eMVAR – Extended Multivariate Autoregressive Modelling Toolbox
Multivariate (MV) time series analysis is nowadays extensively used to investigate the concept of connectivity in dynamical systems through approaches which are ubiquitous, for instance, in the study of physiological time series. The analysis of connectivity is not only important to detect coupling, i.e., the presence or absence of interactions, between the considered processes, but also to identify causality, i.e., the presence of driver-response relationships. Quantitative assessment of connectivity is commonly performed representing the considered MV time series as a realization of a linear MV autoregressive (MVAR) process, and deriving measures of coupling and causality from the frequency domain representation of the process. The most popular of these measures are the Coherence (Coh)1, the Partial Coherence (PCoh)2,3, the Directed Coherence (DC)4, the Partial Directed Coherence (PDC)5 and related measures (directed transfer function (DTF)6,7, generalized PDC (gPDC)8). Coh and PCoh are symmetric measures, which can be decomposed into factors eliciting directionality, these factors being exactly the DC and the PDC. More specifically, these four measures describe in the frequency domain the time domain concepts of coupling (Coh), direct coupling (PCoh), causality (DC), and direct causality (PDC). Therefore, PCoh and PDC measure direct connectivity between two processes, while Coh and DC account for both direct and indirect connections.
The parametric model traditionally used to compute Coh, PCoh, DC and PDC is a strictly causal MVAR model, whereby only lagged effects are modeled, while instantaneous (i.e., not lagged) effects among the time series are not described by any model coefficients. Nevertheless, neglecting instantaneous effects may lead to detection of misleading connectivity patterns. We have recently shown that causality measures may be adversely affected by the exclusion of instantaneous effects in the model representation9. To overcome this limitation, we have proposed the utilization of an extended MVAR model which combines both instantaneous and lagged effects in order to achieve a full description of the correlation structure of the observed set of time series9-11. The extended model allows computation of the same connectivity measures than the traditional strictly causal one: while Coh and PCoh are identical, DC and PDC may be evaluated either including or excluding instantaneous effects in the computation of the causality measure; in the first case the resulting measures, lDC and lPDC, consider only lagged effects, in a similar way to DC and PDC but resolving the problems related to model mis-specification; in the second case the resulting measures, eDC and ePDC, are novel extended measures of causality and direct causality in which instantaneous causality is accounted for in combination with the traditionally studied lagged causality12. Note that, in the absence of instantaneous effects, both lagged and extended measures of causality and causality are equivalent to the to traditional measures, because the extended model reduces to the classic strictly causal model.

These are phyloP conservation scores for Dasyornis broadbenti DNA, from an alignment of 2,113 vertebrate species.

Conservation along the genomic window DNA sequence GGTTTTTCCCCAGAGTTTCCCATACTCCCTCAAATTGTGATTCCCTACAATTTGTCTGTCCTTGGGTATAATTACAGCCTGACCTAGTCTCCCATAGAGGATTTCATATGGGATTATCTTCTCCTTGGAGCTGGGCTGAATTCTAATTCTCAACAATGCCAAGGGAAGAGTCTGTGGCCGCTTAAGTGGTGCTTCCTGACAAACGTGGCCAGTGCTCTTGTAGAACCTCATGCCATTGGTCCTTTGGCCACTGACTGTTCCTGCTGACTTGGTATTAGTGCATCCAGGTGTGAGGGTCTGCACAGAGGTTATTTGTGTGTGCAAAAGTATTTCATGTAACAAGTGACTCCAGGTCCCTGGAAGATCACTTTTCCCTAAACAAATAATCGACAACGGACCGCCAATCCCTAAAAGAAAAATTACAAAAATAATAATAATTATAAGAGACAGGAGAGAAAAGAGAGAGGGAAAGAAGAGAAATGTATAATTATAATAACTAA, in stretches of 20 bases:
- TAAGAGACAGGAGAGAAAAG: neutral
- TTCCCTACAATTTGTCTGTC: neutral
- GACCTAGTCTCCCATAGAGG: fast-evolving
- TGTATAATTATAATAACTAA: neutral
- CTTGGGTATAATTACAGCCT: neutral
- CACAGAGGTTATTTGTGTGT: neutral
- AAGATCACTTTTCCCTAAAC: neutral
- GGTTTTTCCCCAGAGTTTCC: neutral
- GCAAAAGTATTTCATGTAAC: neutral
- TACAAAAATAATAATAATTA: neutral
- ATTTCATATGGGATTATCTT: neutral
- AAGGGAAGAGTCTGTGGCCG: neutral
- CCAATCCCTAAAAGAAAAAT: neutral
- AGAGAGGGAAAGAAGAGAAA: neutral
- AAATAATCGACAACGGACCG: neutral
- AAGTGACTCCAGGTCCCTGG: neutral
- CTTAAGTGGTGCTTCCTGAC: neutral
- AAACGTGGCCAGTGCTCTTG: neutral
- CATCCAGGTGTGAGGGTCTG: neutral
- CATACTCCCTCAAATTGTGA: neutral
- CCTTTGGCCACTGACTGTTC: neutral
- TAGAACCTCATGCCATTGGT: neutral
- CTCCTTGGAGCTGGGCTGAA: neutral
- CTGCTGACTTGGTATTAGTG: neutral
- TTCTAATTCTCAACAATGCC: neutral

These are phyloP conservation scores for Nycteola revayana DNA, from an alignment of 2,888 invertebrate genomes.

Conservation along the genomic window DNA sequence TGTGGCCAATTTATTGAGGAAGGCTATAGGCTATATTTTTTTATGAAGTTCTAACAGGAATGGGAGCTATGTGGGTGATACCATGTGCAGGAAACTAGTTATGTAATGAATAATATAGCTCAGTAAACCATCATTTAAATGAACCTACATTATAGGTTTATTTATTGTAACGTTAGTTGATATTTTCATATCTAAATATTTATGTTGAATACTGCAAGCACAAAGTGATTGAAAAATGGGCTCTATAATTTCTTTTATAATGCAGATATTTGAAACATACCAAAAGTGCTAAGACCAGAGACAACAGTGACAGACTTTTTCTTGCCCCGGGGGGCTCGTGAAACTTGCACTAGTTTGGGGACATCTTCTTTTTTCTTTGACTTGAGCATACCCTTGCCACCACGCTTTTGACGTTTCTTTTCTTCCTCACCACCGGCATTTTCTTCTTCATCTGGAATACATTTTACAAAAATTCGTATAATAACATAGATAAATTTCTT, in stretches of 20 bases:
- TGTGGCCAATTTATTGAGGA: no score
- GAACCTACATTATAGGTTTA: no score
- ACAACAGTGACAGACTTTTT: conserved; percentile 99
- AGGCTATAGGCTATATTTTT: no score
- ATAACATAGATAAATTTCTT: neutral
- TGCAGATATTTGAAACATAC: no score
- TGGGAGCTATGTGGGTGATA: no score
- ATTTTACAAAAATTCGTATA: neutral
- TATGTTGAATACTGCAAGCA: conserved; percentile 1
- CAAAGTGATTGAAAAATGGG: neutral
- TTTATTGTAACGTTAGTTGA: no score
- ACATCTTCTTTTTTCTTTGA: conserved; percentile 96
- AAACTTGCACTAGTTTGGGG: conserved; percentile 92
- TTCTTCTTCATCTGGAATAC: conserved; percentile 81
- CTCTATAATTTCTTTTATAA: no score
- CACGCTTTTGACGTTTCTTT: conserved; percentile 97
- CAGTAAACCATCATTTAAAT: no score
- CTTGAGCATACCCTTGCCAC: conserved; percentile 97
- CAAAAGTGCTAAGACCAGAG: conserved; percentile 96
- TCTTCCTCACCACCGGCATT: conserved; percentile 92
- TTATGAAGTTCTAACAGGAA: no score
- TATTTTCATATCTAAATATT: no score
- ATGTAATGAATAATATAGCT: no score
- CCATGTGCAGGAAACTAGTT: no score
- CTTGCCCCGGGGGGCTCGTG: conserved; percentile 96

The eMVAR Toolbox
The eMVAR Matlab Toolbox performs both traditional MVAR analysis and extended MVAR analysis, deriving the corresponding frequency domain measures of connectivity from the time domain model coefficients. The toolbox provides also several algorithms for the identification of the two models from time series data, and is completed with algorithms for model validation and for the estimation of frequency-domain significance thresholds. It contains a set of functions realizing model identification and validation and frequency domain analysis, as well as a set of scripts illustrating the utilization of the various functions. The code conforms to methods and notation as described in Faes and Nollo12, which is available from this link.
Zip file with all scripts and functions: eMVAR.zip
Note: the “functions” and “external” directories need to be added to the MATLAB path for proper working
Description of the Toolbox
The toolbox makes use of a set of external functions taken or modified from existing MATLAB toolboxes:
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Last edited March 2, 2011